Oh, what a sweet post! I love hearing random facts, it makes me feel closer, even if we've not met in person..yet! I understand the joy of being able to see the beads. I didn't have the same issues with my sight, but I've worn glasses pretty much all my life, and it was a sad day for me when 2 of my 3 kids needed glasses as well. It's not the stigma now that it used to be, but it was an easy way for people to hurt you. I do understand your love of Disney. I would feel the same way. I have lots of issues with the company, but I feel that the vision Walt had is a wonderful one, and they are like any other business out there today, some good, some bad.ReplyDelete
Thanks for the insight, I'll look forward to seeing your list tomorrow. :)
I knew you were amazing Karen, but after reading your post I am adding "fascinating" to your attributes. Like you and Shirley, I also have poor vision and experience similar fears (my fear is I'll be riding my bike and won't be able to see the cars crossing the intersection!). I can't wait to read the rest of the list tomorrow. Enjoy that Seattle sunshine!!ReplyDelete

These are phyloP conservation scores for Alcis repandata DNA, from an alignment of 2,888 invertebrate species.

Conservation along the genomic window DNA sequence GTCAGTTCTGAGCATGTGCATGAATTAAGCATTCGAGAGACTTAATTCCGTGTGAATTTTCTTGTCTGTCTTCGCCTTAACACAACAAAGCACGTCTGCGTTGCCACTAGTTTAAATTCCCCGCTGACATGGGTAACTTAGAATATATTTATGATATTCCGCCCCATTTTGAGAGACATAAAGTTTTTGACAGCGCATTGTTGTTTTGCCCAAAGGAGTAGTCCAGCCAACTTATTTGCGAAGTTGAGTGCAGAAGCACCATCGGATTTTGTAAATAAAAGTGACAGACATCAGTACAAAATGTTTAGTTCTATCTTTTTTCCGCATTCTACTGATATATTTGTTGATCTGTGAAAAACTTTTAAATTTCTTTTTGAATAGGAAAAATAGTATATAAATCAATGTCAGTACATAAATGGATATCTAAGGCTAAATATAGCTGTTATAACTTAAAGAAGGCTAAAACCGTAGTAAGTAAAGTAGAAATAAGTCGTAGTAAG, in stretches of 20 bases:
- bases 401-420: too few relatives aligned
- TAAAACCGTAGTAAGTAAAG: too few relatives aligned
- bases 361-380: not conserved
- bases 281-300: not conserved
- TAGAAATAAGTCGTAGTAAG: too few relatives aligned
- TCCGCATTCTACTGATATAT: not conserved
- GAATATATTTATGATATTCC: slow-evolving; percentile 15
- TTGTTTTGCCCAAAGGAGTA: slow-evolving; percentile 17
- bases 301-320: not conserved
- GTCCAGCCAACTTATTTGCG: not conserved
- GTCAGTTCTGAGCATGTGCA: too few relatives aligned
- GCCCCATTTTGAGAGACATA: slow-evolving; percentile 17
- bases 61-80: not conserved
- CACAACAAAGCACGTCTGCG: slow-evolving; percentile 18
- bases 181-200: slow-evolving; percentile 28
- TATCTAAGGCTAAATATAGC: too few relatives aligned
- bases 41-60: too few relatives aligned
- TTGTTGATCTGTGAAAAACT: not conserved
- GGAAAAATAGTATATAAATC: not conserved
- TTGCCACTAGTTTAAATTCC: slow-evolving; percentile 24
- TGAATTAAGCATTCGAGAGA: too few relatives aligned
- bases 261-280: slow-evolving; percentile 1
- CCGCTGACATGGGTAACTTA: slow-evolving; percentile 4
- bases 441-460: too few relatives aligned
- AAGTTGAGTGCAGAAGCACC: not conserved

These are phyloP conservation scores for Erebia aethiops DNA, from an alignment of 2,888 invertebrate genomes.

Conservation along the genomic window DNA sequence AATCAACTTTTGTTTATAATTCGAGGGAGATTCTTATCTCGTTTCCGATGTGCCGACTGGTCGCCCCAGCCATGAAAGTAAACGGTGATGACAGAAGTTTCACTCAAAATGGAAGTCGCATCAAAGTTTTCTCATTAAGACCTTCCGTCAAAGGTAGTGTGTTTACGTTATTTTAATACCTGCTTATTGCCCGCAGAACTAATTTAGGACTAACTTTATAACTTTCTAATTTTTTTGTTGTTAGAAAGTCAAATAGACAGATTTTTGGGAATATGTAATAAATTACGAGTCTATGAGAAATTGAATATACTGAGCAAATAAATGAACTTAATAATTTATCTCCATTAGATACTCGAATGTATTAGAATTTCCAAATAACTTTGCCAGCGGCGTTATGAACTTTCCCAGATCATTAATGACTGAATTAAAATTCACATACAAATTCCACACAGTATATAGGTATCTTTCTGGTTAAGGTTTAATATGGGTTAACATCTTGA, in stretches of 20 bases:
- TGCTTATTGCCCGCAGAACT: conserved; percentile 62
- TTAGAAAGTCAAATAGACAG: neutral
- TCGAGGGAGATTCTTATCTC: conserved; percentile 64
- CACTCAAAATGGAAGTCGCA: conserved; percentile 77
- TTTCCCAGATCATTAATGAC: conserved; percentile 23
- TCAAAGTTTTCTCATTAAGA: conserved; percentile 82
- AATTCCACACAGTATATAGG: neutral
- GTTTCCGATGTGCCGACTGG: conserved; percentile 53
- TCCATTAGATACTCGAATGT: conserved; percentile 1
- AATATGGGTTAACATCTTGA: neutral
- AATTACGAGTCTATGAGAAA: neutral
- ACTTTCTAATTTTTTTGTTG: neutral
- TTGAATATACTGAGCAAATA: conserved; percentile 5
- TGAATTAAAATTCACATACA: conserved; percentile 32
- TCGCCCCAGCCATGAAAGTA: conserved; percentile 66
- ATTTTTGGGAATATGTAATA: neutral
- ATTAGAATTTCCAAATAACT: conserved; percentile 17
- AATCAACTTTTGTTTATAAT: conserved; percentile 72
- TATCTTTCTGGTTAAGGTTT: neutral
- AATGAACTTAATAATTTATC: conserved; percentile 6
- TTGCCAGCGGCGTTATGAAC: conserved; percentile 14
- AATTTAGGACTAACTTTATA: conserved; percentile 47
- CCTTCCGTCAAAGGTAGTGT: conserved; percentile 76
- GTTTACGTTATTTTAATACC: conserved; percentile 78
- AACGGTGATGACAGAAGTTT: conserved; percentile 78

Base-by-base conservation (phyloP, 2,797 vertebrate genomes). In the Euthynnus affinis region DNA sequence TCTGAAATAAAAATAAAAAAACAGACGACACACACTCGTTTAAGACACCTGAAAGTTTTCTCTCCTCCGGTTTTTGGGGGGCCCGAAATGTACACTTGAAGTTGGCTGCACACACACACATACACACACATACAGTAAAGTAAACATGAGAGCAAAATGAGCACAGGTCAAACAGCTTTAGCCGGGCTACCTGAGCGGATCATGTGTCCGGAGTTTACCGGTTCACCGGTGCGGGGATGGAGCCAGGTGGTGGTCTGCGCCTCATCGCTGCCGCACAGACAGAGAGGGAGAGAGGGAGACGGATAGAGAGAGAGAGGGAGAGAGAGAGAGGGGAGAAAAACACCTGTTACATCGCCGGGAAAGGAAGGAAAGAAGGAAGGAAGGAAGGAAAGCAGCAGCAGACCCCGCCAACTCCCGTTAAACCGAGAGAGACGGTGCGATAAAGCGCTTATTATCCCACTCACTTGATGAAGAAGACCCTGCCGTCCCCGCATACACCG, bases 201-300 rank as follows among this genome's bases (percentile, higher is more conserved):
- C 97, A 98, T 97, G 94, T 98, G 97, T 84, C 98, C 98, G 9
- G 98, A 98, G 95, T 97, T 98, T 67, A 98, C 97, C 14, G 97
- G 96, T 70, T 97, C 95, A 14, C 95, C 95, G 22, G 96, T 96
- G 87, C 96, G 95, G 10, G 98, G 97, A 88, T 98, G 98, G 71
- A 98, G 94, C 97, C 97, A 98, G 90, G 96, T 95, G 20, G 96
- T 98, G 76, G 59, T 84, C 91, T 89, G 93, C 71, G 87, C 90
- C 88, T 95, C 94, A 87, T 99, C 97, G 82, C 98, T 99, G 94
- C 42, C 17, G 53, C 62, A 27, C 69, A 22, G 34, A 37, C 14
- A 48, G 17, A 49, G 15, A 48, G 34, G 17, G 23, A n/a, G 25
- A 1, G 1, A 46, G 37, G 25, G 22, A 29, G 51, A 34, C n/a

What an evocative phrase... "drinking from the fire hose of creativity"... and I guess whether that is a good thing would depend on whether you were parched or afraid of drowning! Obviously it has impacted your creative life in a positive way. I have never visited Seattle but I have been led to believe it is a wonderful cradle of artistic inspiration.ReplyDelete
Karen, I'm so glad you went through with the surgeries! I can understand how scary surgery can be, even when it's necessary, so you were brave to do it.ReplyDelete
How cool that your father was an Imagineer! I loved that word as a kid, and as an adult, it hasn't lost its magic. I have some issues with Disney, but it sounds like such a creative environment to work in.
The story of your eyesight really got me -- now I'll think of everything you create as a little celebration of the gift you recaptured when you were brave enough to undergo the surgery!ReplyDelete